S: Alright. Do you recommend incentivizing people to fill out the survey, like offer them ebook or cool digital offering?
H: That’s a tough one. I’ve seen people incentivize people to leave reviews early on a few years ago, especially say, “We’ll give you this if you leave an iTunes review for us.” I don’t know. People will do it just for the gift? You’re not getting true value–
S: Yeah, I think that’s sketchy too, like get an iTunes review for your podcast or an Amazon review for your book by incentivizing. That’s probably against the terms of service and it’s sketchy.
H: Yeah, but you want to get real feedback from people who really want to give you feedback. People listen to the show, I listen to the podcast, I went, I left, and I do the review, I’ve tweeted them before, I want to because I’m a listener and I want to learn more about this topic or that topic. I want to give feedback as a listener if I’m enjoying the show. Incentivize, I don’t encourage it, I like to keep it real.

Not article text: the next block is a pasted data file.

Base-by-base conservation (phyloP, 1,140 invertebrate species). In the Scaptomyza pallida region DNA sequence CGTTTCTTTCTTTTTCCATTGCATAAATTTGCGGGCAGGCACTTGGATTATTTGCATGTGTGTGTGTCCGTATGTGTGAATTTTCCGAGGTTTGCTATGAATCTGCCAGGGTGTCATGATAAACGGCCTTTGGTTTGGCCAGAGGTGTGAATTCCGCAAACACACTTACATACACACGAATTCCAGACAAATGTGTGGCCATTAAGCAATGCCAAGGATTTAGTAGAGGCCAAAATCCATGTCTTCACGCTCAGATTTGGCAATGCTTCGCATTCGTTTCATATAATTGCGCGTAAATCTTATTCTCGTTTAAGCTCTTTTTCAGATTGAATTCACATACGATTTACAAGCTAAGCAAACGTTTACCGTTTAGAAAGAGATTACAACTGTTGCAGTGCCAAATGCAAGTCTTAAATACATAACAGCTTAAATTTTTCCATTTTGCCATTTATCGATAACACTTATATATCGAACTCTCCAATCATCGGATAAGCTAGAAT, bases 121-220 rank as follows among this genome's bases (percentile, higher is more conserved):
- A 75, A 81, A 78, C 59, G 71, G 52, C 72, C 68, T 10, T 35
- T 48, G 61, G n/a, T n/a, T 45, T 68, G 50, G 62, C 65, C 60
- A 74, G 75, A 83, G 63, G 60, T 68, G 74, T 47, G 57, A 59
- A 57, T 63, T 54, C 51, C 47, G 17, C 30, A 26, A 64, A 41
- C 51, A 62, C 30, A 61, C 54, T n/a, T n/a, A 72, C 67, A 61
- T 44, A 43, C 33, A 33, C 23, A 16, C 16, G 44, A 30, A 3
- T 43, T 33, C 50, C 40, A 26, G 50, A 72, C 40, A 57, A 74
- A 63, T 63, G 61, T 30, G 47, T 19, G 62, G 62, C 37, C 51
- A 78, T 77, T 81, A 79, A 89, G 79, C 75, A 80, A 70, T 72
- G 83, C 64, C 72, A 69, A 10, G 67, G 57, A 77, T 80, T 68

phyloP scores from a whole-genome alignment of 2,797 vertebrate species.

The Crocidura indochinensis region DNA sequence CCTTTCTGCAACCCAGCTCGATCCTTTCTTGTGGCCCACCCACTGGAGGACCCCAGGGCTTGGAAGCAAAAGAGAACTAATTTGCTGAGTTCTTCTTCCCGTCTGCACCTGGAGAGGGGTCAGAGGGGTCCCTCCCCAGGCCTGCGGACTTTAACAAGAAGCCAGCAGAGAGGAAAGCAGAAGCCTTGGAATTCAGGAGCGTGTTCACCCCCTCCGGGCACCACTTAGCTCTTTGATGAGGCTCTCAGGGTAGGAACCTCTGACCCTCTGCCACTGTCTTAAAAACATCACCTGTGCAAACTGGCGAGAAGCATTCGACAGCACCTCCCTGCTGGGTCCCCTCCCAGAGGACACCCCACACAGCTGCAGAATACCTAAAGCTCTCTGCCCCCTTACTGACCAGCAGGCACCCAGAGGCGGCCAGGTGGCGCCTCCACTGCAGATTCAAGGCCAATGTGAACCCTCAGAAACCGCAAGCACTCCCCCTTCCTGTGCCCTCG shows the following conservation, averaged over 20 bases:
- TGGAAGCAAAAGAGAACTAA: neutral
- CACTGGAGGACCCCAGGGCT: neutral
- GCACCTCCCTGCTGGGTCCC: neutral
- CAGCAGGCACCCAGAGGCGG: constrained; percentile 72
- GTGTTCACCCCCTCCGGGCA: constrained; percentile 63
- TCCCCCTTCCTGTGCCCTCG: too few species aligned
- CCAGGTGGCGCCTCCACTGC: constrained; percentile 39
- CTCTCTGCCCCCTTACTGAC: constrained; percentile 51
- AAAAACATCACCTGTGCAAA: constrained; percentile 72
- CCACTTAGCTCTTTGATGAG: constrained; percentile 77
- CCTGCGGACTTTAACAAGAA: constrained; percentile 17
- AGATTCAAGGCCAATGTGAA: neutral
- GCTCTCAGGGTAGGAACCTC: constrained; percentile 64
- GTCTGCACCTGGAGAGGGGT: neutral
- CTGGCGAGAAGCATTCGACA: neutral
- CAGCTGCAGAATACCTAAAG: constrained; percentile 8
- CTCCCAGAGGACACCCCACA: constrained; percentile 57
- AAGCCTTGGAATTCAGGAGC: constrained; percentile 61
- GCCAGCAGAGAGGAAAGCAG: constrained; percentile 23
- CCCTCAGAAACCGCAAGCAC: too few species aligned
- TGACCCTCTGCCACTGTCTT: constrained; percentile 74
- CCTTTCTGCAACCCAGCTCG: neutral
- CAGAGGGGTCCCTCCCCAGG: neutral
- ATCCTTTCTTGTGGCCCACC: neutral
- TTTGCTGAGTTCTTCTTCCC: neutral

S: Yeah, if sending an email to your list asking them to take a survey, I think it might require some sort of incentive, like I’d give away a digital copy of one of my books like The Art of SEO or Google Power Search. That definitely helps get people to take surveys like five-question surveys. It’s not something that they’re really that keen to do. “Oh, I got another survey request in my email today. I was looking for something to do.” That’s not going to happen. But it’s a very different kind of animal to get iTunes reviews. If you’re tracking all the iTunes reviews, not just in the U.S. but across all the different regions, you got a review in iTunes Australia, you’re not going to be able to see that if you’re in the U.S. I signed up for a service called My Podcast Reviews, great service from Daniel who’s actually been a podcast guest on my show. Daniel J. Lewis, great guy, and very smart with podcast SEOs. Listeners, by the way, if you are interested in podcast SEO, that’s a great episode. I’ll include a link in the show notes to that one. I check mypodcastreviews.com to see who’s commented with something on iTunes about either of my two shows, and it’s usually crickets. It’s really, really frustrating. I guess that for every 1000 listeners, I might get one iTunes review, and that’s probably a stretch. It might be one out of every 10,000. It’s pretty bad. I’ve got a handful of really nice reviews, five star reviews, and there’s some nice comments, and I’ve learned a few things from reading those, but there’s not enough data there. Even for a show like mine which is not in the startup phases–I do have a decent amount of reach at this point, having run this podcast now for a couple of years–but I can’t rely on that as feedback. I got to be more proactive with getting survey responses or whatever. By the way, listeners, if you love this podcast, please do submit a review to iTunes and let me know I’m doing a good job, whatever country you’re in. What are your thoughts on this?